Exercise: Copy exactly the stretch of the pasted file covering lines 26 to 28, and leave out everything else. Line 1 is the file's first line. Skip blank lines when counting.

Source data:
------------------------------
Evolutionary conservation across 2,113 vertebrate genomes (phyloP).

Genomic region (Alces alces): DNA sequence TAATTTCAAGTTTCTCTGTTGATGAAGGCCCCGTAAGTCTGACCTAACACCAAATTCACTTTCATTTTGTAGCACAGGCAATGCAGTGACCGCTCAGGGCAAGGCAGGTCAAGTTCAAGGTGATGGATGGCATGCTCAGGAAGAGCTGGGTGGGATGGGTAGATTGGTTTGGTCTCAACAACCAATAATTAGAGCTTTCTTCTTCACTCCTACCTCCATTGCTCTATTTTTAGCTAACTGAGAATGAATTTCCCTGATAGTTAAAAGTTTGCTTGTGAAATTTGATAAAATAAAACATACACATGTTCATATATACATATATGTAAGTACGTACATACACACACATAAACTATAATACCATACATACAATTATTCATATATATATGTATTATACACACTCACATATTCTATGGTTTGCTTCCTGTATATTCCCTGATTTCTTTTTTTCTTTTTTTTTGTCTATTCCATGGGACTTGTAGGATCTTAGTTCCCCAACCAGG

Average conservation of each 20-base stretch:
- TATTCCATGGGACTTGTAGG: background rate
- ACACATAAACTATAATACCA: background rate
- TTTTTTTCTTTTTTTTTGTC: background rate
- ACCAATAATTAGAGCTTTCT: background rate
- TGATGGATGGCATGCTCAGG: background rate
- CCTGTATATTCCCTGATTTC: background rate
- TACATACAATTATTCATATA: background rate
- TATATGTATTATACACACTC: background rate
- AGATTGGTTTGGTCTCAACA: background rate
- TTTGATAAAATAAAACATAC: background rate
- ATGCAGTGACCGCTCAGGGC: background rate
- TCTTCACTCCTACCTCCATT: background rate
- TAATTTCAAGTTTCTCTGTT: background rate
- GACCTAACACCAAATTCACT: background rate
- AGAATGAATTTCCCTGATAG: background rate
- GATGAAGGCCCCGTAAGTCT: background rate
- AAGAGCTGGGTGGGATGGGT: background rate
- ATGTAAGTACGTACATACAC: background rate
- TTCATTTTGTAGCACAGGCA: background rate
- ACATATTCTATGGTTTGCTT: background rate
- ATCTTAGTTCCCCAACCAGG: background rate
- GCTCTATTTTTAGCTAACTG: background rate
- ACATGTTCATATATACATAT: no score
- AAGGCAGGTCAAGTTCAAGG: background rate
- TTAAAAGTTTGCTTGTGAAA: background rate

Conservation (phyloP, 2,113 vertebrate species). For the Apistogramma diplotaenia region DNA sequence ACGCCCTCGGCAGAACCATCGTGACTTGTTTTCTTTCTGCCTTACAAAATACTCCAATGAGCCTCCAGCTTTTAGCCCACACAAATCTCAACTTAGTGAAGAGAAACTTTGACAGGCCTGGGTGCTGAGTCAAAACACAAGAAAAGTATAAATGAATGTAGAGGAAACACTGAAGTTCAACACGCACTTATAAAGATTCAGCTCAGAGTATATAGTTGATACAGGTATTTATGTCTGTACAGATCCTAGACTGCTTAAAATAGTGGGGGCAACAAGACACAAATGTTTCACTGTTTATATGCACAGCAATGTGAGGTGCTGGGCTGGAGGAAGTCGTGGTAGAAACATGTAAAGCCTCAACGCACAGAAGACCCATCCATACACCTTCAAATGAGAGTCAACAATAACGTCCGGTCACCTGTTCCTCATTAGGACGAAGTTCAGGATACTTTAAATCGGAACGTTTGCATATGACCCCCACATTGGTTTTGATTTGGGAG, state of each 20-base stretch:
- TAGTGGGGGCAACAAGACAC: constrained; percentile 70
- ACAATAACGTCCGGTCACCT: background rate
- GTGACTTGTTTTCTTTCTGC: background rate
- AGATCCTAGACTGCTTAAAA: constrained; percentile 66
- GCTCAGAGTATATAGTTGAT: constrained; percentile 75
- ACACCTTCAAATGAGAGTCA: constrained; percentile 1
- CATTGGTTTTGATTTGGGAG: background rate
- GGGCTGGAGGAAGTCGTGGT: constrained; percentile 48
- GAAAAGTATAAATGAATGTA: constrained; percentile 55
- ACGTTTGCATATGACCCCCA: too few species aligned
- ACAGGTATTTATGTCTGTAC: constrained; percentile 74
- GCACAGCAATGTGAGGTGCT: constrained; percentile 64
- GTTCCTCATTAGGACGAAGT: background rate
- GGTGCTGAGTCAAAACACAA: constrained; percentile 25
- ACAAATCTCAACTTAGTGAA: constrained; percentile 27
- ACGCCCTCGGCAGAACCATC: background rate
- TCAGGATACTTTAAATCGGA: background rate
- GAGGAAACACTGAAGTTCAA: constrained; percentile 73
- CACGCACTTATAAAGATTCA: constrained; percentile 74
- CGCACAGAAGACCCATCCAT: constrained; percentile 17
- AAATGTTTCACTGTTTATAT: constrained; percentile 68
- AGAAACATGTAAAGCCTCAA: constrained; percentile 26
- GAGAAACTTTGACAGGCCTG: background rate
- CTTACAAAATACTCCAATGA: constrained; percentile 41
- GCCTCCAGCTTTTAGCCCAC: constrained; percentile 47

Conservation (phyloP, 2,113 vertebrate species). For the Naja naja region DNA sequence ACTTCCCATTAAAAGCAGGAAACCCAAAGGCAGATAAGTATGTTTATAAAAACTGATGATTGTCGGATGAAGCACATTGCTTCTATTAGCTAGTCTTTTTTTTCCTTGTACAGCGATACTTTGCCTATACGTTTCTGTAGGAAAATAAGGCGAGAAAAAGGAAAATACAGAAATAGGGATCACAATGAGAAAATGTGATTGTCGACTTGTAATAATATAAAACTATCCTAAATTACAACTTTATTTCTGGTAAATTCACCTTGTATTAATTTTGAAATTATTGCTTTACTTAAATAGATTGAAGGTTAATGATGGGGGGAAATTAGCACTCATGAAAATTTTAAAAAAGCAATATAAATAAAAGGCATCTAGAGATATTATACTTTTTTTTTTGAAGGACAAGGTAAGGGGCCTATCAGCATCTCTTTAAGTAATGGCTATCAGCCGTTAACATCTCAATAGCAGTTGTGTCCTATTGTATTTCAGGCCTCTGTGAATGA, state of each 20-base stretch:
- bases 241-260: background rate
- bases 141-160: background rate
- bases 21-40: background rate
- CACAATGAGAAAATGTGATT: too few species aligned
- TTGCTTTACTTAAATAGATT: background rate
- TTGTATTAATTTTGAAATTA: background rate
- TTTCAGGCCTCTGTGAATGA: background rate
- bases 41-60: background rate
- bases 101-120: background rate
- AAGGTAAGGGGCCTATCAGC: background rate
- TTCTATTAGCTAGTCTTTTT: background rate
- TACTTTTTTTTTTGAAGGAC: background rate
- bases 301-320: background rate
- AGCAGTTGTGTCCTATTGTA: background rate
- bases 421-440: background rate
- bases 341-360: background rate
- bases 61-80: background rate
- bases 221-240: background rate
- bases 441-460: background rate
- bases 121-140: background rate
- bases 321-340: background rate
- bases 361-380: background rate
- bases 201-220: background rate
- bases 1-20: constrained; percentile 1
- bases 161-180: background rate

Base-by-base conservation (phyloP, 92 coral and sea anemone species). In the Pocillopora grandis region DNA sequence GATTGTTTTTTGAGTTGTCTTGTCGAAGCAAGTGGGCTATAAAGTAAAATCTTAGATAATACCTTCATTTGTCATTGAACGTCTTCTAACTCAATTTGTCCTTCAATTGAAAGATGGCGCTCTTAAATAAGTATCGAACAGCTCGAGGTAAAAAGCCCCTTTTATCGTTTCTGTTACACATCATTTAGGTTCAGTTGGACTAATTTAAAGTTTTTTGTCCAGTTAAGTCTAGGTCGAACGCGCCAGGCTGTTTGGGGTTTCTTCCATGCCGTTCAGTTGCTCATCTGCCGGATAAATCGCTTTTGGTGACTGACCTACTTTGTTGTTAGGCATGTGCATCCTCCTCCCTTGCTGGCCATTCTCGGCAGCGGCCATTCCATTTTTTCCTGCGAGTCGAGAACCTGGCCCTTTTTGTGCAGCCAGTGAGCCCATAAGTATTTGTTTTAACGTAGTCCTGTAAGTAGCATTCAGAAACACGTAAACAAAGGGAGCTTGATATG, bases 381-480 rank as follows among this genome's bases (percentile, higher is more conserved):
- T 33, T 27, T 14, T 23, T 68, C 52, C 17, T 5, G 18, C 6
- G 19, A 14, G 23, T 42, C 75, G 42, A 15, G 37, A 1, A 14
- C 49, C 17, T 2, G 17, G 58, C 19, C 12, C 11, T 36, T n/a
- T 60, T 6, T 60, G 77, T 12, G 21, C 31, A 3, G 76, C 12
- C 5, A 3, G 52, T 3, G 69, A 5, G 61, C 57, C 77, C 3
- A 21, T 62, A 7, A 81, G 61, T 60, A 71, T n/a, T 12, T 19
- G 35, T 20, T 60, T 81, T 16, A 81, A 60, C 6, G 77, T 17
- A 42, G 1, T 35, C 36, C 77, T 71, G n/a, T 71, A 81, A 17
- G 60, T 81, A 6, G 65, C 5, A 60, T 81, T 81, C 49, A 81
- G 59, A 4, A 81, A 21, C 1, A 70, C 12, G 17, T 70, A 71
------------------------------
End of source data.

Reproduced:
- ACATGTTCATATATACATAT: no score
- AAGGCAGGTCAAGTTCAAGG: background rate
- TTAAAAGTTTGCTTGTGAAA: background rate